Between the events I present at and the events I attend to develop as a teacher, I go to a lot of conferences.
I found out really early on that if I was going to ditch my textbooks — and my old, less effective ways of teaching — it was essential.
Until I found my professional learning networks online, it was the best way to grow.
In many ways, it still is the best way.
I’ve found that there are lots of different kinds of conference attendees. On one side are those who are in it for the lunch, the constant Facebook checking during sessions and the early exit for shopping.
Then there are the ones who mean business. Their mantra: “The tools and ideas I pick up today can make a huge difference in my students’ lives, so I’m going to make the most of it.”
If you want to make every moment count at a conference, here’s what you can do:
1. Bring your best Internet-ready device for typing. For me, that means my laptop. I love my iPad for lots of things. But when it comes to taking notes, posting to social media and viewing multiple websites, my laptop is best. Whatever does that best for you is what you should go with.
2. Sit near the front. I’m usually pretty easy to pick out at conferences. I’m the geeky bald guy in the front row typing up a storm. Sometimes I have a hard time hearing exactly what presenters say when I’m in the back. Being up front sometimes determines whether your questions get answered. If you can claim your seat early, you’ll have the best shot at getting handouts if the presenter uses paper ones.
3. Use a great note-taking program. For me, that’s Evernote. I love how simple it is, how easy it is to organize what I’ve written and how I can use it on virtually any device. I’m a huge proponent of Google Apps, and writing in documents can work just as well. There’s also Microsoft’s version of Evernote, OneNote,
4. Share your notes. What you learn at conferences doesn’t have to be filed away in solitary confinement in your computer or filing cabinet. Let others learn the lessons you’re learning. In many note-taking programs (including all three above), you can generate a link to give others so they can have access to your notes. I’ll create a link like that and send it out via Twitter to others at the conference. I’ll also put links to all of my notes and send them to colleagues at school who couldn’t go to the conference.
5. Talk to the speakers personally. Some of my best insights and best personal connections have come when I went up front after a particularly good session. Presenters usually are at conferences because they love to help. If you approach them with a sincere question or problem, many of them will bend over backward to help you. You may even get more personal attention than you anticipate.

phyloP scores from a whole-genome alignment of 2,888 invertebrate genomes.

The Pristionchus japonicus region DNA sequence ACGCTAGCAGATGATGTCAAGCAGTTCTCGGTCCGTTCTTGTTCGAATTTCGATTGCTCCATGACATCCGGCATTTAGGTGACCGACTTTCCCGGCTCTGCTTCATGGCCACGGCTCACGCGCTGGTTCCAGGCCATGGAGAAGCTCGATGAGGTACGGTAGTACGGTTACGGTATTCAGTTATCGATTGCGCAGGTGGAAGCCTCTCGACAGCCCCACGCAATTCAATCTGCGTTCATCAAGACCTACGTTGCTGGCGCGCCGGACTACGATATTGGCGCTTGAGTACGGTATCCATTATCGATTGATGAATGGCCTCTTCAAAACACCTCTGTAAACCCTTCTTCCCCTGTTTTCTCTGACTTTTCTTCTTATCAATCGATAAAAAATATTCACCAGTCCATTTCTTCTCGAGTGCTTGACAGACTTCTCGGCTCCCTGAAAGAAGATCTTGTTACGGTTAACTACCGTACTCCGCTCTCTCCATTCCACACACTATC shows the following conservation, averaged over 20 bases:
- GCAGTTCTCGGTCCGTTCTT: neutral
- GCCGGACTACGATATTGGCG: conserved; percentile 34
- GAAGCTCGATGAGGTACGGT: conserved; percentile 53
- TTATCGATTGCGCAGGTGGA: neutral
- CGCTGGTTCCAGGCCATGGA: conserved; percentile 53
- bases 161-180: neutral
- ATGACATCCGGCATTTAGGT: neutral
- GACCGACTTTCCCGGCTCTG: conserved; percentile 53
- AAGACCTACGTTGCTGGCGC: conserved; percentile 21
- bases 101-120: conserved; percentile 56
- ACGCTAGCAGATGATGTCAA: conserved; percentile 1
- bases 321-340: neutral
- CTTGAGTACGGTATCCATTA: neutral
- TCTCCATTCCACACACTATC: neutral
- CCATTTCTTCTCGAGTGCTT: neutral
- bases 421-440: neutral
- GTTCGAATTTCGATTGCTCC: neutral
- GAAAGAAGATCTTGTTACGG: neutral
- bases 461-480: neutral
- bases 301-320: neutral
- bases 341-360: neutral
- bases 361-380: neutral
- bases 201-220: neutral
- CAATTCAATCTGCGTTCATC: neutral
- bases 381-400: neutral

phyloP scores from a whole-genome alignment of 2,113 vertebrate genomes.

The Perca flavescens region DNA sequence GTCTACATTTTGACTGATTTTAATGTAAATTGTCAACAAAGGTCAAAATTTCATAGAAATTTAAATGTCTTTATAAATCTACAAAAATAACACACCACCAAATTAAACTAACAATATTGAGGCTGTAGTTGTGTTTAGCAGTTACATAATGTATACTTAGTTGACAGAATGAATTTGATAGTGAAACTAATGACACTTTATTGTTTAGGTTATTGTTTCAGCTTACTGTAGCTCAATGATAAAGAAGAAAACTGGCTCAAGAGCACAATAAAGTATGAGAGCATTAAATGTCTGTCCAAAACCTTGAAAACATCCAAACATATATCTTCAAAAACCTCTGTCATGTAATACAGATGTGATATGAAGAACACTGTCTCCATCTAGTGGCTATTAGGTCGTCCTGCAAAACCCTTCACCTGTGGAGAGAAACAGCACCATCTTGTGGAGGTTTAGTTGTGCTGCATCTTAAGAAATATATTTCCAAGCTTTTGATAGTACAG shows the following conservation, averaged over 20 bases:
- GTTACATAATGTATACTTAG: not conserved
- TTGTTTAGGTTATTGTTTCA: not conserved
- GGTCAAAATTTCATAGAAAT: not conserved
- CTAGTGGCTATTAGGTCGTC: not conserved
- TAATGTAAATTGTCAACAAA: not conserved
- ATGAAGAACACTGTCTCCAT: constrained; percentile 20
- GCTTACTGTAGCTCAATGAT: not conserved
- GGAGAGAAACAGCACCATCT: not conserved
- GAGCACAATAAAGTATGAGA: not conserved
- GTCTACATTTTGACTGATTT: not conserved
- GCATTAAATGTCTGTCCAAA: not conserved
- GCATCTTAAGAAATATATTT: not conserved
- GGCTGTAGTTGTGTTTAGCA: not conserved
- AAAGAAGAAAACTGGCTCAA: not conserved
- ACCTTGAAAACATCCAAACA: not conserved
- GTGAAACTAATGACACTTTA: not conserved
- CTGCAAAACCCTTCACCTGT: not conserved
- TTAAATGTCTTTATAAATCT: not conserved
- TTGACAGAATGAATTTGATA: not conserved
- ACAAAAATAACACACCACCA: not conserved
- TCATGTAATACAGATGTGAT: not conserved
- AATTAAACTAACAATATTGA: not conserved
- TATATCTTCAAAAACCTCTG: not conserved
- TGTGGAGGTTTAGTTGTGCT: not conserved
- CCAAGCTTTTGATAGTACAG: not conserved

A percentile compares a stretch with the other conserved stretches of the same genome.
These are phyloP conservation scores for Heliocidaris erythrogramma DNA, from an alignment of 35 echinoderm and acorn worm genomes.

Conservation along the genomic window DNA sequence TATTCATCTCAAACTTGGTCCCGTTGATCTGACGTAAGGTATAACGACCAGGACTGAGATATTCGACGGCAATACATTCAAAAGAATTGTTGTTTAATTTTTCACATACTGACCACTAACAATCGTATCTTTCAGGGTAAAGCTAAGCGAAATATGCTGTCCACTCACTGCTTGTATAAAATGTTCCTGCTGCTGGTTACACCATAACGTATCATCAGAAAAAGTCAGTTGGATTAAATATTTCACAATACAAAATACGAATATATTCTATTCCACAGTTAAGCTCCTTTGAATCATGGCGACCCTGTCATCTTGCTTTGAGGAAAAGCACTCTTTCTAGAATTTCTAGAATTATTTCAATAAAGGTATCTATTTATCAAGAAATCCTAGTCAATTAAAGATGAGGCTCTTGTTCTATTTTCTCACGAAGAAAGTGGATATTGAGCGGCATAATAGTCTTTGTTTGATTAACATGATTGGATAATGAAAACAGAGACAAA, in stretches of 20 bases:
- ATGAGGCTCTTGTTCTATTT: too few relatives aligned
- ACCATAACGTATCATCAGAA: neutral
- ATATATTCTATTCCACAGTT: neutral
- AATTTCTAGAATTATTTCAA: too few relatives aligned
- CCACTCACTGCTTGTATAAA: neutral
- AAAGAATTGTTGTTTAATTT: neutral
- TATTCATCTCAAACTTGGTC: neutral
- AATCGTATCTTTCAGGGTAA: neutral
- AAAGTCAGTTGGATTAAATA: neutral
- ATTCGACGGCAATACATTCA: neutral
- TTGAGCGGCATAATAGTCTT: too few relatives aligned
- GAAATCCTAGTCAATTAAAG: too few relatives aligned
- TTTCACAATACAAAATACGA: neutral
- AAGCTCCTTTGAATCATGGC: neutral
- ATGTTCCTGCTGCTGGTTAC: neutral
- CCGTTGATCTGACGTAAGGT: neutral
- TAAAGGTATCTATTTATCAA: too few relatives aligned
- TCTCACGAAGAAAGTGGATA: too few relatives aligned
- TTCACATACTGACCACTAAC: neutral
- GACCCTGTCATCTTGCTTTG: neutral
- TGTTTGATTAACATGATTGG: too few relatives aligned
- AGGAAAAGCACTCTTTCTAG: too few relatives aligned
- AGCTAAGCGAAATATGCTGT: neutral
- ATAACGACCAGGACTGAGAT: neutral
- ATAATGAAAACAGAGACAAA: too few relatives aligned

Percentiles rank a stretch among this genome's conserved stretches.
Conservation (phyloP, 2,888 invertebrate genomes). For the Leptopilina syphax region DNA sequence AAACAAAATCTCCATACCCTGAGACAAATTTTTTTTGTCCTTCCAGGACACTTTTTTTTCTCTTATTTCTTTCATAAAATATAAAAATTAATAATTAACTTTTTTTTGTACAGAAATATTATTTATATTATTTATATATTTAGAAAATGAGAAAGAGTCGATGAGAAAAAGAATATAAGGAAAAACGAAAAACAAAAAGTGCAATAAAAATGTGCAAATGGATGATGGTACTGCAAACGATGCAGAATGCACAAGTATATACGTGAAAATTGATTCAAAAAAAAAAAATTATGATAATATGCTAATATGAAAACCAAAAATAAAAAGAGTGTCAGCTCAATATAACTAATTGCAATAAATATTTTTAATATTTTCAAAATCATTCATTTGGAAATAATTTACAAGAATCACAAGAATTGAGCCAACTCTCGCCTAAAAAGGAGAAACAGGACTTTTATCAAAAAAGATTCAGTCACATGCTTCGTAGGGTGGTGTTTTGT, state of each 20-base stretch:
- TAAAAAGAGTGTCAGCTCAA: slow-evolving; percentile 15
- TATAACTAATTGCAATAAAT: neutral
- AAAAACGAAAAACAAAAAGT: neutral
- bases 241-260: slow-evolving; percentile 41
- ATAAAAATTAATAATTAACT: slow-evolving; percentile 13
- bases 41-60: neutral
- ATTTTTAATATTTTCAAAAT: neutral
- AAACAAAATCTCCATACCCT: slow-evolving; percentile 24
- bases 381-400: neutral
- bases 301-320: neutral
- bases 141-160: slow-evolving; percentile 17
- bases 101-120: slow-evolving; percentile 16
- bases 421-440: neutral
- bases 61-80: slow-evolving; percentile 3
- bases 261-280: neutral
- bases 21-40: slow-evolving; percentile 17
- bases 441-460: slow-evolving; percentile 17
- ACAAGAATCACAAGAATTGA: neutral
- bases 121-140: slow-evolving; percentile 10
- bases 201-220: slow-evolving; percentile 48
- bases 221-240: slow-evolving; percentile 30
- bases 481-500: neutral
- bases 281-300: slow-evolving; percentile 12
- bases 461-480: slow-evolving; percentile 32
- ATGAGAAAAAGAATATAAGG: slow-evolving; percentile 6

6. Sit with someone new at lunch. This is the hardest one on the list for me. Often, if I present at a conference, I don’t know anyone. I get my lunch and look at the cafeteria like the new kid at school in sixth grade. Even if you’re at an event with colleagues, consider sitting with someone new during downtime — or inviting someone to join you. (Maybe that presenter with the “Please invite me to sit with you” look in his eye?) You’ll get fresh experiences and fresh ideas, and that’s what you’re really there to do.
7. Use social media. Most conferences these days create a Twitter hashtag to let participants share ideas and resources with each other. Social media is where the conversation behind the scenes takes place (and often that social media is Twitter). When others post messages sharing what they’re learning in their sessions, it’s like being in multiple places at once. Don’t forget to share the best stuff from your session via social media, too.
8. Be at conferences when you’re not at conferences. When I check out updates on Twitter, I’ll often see lots of messages from the same hashtag. That’s a giveaway that there’s a conference going on somewhere. If I look at the posts from that hashtag, I’ll learn some of the best lessons that real-life in-person participants are learning. It’s like getting free registration for conferences all over the country and world.
9. Watch your battery. If your battery dies on that all-important device (see No. 1 above), you’re stuck. In that case, you might exchange your front-row seat for one by an outlet to charge up.
10. Remember your creature comforts. I try to dress in layers, often with a fleece pullover as my top layer. It’s always good to have snacks and drinks on hand just in case they’re not available at the conference. And always grab some freebies from the vendor tables. Cool pens are a creature comfort for me, so I’m always on the lookout for them.
What advice would you add to the list? Give us your suggestions in a comment below!
Matt is scheduled to present at the following upcoming events:
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